The big, obvious question with respect to the Washington Ballet at this moment in its history, of course, is what happens to the company in the aftermath of the untimely death of resident choreographer Choo-San Goh last November.
The issue was made to seem all the more poignant last night at Lisner Auditorium, when the troupe gave a powerfully affecting performance of Goh's "In the Glow of the Night" as the conclusion of its newest program. Goh left the world 38 ballets (as carefully tabulated by George Jackson in the current issue of Washington Danceview). Of those, I've seen all but 11, and among them, "Glow" is my personal favorite. Aside from that, by any ranking, it would stand among Goh's finest creations, along with "Fives," "Double Contrasts" and "Unknown Territory," to name a few that leap to instant memory.
The question is too big to be resolved easily or swiftly -- certainly not in a single program, perhaps not even in an entire season. Goh was not only the inspirational creative force for the company for over a decade, but a crucial presence in countless other ways. The twin pillars of the Washington Ballet have been Mary Day -- its founding director, teacher, coach, and in her own eccentric fashion, artistic visionary -- and Goh. Now one of them is gone, and all of us -- Day and her company colleagues, the dancers and the ballet public -- have to find ways to come to terms with the new reality.
Last night's program could be regarded as a reasonably honorable holding action. Since Goh's death, the company has performed its annual round of "Nutcrackers," and fulfilled tour dates in the Far East and domestically, but this program is the first in its regular Lisner series with both James Canfield and Kirk Peterson as recently appointed assistant artistic directors (Day continues as artistic director). Each contributed a new work for the occasion. The two men have several things in common; both have had distinguished careers as dancers and both have strong Washington connections -- Canfield as a former and present leading dancer of the Washington Ballet, and Peterson as a former principal of the National Ballet. Canfield, however -- the younger of the two -- is a relative novice at choreography. Peterson is considerably more experienced.
Peterson's "Ballades" and Canfield's "A Matter of Change" each displayed merits, but both seemed unfulfilled and flawed in separate ways. Neither work precludes the possibility of more memorable future efforts, but the promise is muted.
Peterson chose by far the more conventional course, giving us a predominantly lyrical, neo-romantic piece with piano music by Chopin (three of the "Ballades"), with the men in loose fitting, sequined blouses (costumes by Sandra Woodall). For the most part it flows along prettily and nicely, without establishing much flavor or leaving much trace. There are fairly meaty passages for the six principals (among 13 dancers); one of the ballet's most appealing aspects is the chance it affords us to see more of the energy and long clean lines of dancer Jahn Johansen than in the past.
These Chopin pieces, however -- each is like a sonata movement -- don't lend themselves readily to dance transcription, and often the choreography seems rather arbitrarily related to the music. In the coda of all three, moreover, Peterson fell prey to packing too many steps and phrases into the musical envelope, resulting in a sense of congestion. The division of the second, F Major "Ballade" into two choreographic units -- one for three men, the other a love triangle featuring Julie Miles, John Goding and Johansen -- didn't really parse dramatically, and bringing back all the principals from the earlier two movements in the last looked too formulaic. The final tableaux, almost a parody of "Les Sylphides," seemed to come out of left field.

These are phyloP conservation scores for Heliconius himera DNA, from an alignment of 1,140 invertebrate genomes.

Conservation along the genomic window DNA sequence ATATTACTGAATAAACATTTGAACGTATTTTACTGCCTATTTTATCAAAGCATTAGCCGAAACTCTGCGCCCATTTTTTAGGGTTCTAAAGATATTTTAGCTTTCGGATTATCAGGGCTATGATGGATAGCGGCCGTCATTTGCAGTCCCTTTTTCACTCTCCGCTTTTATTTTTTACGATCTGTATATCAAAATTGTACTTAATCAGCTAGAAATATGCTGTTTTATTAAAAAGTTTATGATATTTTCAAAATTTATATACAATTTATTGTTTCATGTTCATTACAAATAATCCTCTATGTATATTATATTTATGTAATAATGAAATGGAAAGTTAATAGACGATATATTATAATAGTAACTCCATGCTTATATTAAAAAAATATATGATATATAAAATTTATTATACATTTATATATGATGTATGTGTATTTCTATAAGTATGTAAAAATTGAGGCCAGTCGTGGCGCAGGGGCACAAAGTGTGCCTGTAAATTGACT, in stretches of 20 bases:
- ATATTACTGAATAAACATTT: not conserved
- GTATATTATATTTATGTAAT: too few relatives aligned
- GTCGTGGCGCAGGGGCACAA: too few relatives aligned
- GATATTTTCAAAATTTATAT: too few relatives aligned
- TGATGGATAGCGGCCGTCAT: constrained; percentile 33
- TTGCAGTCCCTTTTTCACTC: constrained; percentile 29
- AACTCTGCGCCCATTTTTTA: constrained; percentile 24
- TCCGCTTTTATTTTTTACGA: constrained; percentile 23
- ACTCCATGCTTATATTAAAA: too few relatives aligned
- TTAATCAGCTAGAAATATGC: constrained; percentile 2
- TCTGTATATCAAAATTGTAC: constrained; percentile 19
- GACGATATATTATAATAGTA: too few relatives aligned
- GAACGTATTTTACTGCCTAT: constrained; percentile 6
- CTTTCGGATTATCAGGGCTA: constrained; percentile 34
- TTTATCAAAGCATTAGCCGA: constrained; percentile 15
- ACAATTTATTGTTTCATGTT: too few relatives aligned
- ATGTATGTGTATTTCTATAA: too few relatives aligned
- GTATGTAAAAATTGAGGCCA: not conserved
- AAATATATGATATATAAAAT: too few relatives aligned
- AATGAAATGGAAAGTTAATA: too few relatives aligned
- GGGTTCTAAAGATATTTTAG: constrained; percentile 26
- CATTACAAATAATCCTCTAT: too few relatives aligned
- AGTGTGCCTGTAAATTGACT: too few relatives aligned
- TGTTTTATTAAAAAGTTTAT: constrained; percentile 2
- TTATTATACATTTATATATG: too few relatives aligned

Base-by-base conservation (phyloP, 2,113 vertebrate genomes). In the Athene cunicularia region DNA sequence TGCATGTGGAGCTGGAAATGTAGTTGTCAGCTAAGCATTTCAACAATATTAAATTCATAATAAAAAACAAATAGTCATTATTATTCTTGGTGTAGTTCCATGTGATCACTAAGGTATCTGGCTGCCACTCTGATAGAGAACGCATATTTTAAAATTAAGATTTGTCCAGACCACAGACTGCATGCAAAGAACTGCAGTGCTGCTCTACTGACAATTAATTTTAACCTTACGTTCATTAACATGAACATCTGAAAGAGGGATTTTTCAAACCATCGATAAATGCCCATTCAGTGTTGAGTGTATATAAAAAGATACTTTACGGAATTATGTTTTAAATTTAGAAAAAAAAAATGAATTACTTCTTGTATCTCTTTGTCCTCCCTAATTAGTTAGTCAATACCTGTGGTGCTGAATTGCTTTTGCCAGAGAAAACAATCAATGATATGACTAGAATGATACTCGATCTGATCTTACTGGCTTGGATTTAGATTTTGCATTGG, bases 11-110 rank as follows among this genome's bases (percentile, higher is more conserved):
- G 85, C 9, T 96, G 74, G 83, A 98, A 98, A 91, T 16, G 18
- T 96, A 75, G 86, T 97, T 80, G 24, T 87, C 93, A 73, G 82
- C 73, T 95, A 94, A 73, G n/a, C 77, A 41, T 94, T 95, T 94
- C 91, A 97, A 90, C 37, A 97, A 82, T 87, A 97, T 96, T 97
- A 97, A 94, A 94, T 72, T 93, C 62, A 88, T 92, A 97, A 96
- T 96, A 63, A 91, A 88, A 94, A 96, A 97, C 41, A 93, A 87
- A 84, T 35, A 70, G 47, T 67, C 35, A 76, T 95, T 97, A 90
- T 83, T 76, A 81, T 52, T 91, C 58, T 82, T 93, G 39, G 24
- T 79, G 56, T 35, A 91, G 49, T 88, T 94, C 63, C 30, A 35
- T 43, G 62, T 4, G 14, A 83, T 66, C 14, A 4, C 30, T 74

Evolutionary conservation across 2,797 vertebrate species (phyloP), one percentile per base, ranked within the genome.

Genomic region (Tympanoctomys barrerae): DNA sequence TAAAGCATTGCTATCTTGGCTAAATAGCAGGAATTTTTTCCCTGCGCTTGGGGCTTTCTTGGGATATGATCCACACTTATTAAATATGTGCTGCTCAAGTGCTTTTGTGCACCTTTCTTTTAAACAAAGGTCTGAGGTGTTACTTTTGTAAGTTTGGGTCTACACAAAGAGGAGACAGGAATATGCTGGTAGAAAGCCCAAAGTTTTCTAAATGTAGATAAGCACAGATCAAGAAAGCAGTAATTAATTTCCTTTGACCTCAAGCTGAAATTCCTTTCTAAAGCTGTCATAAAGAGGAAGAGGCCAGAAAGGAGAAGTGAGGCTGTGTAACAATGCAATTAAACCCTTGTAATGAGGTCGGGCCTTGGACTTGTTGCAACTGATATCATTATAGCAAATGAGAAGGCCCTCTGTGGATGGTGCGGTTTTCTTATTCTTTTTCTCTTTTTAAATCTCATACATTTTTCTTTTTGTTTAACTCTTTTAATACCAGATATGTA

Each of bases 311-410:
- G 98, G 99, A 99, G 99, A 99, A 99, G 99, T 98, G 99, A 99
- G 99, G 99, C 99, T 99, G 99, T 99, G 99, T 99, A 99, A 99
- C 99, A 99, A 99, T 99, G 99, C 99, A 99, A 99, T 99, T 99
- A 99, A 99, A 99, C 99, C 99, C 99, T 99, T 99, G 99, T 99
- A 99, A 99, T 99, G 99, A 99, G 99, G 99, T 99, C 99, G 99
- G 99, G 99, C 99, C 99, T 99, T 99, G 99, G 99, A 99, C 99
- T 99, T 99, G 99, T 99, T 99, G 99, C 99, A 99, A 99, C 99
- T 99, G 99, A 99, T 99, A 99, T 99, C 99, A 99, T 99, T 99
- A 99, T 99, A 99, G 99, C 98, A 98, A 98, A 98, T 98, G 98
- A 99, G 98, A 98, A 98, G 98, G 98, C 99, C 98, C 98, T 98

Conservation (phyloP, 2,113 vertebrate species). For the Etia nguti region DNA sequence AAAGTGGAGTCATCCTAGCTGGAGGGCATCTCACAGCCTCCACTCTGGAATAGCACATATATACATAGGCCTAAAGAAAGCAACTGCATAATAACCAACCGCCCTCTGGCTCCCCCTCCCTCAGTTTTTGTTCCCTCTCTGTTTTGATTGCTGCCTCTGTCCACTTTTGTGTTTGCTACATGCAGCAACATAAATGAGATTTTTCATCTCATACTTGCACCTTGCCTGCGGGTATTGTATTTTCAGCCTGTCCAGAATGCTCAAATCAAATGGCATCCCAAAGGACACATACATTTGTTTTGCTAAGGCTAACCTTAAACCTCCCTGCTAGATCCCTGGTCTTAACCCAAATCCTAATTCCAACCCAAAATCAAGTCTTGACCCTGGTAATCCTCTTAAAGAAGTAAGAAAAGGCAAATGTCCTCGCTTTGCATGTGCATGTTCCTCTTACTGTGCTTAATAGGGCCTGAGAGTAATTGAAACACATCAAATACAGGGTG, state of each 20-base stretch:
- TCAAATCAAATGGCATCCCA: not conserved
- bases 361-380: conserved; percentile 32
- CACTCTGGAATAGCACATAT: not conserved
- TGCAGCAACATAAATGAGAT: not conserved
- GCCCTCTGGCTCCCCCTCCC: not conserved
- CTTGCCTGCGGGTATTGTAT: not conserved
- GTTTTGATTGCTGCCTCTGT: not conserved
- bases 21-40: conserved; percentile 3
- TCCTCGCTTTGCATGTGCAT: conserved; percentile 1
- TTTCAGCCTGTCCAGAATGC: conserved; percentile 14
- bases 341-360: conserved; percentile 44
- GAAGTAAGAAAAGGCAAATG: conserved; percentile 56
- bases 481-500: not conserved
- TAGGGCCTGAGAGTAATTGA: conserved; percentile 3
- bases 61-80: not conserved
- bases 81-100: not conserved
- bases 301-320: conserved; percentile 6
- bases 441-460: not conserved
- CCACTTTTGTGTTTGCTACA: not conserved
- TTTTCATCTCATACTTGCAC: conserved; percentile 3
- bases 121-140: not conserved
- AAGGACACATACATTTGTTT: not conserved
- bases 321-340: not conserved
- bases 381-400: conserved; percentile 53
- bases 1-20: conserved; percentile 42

One has to admire Canfield's daring in "A Matter of Change," even though the payoff may have been disappointing, just as one has to applaud his choice of contemporary, offbeat music, even though it wasn't very good music. At least he has the desire and the guts to depart from the beaten track, and one takes this as a positive sign.
But despite these admirable aspects and a striking opening, the ballet itself falters, and leaves its dramatic hints almost entirely unconsummated. It begins with a silhouetted stage picture involving motionless dancers, a series of ladders, one tipped on end, three upright, and a trio of chairs. Three men are costumed (by David Heuvel) in gaudy tuxedos, and three women in lavish finery, contrasting with a couple -- Goding and Elizabeth Guerin -- in gauzy dance garb. The three men sit in the chairs, strike poses, amble slowly across the stage, and intermittently ascend or descend the ladders. Goding and Guerin have a protracted amorous duet. At one point, for reasons that remain obscure, the stage is set to flickering in strobe light. At the end, Goding dances with a new partner -- Kelli Martin -- while Guerin sits on a ladder. That's one change. The only other perceptible reference to the title was a changing of costume, behind the ladders, by some of the dancers.
What's it all about? You got me. Matters aren't improved either by the thin choreographic content or the spacey, tinkly, mushy score by composer Ray Lynch. The music was taken from his "Deep Breakfast" album, but it never gets beyond orange juice -- it's the sort of vacuous "atmosphere" music you might expect to hear in an airport lounge.
This isn't the place to recount the splendors of "In the Glow of the Night" in detail, but in the context, its originality, structural mastery and emotional intensity seemed all the more telling. As in the past, Julie Miles and Janet Shibata were outstanding in the work's outer movements, but high praise must go as well to the other principals -- Daniel Chait, Johansen, Guerin, Michael Bjerknes and Goding -- and to the whole ensemble.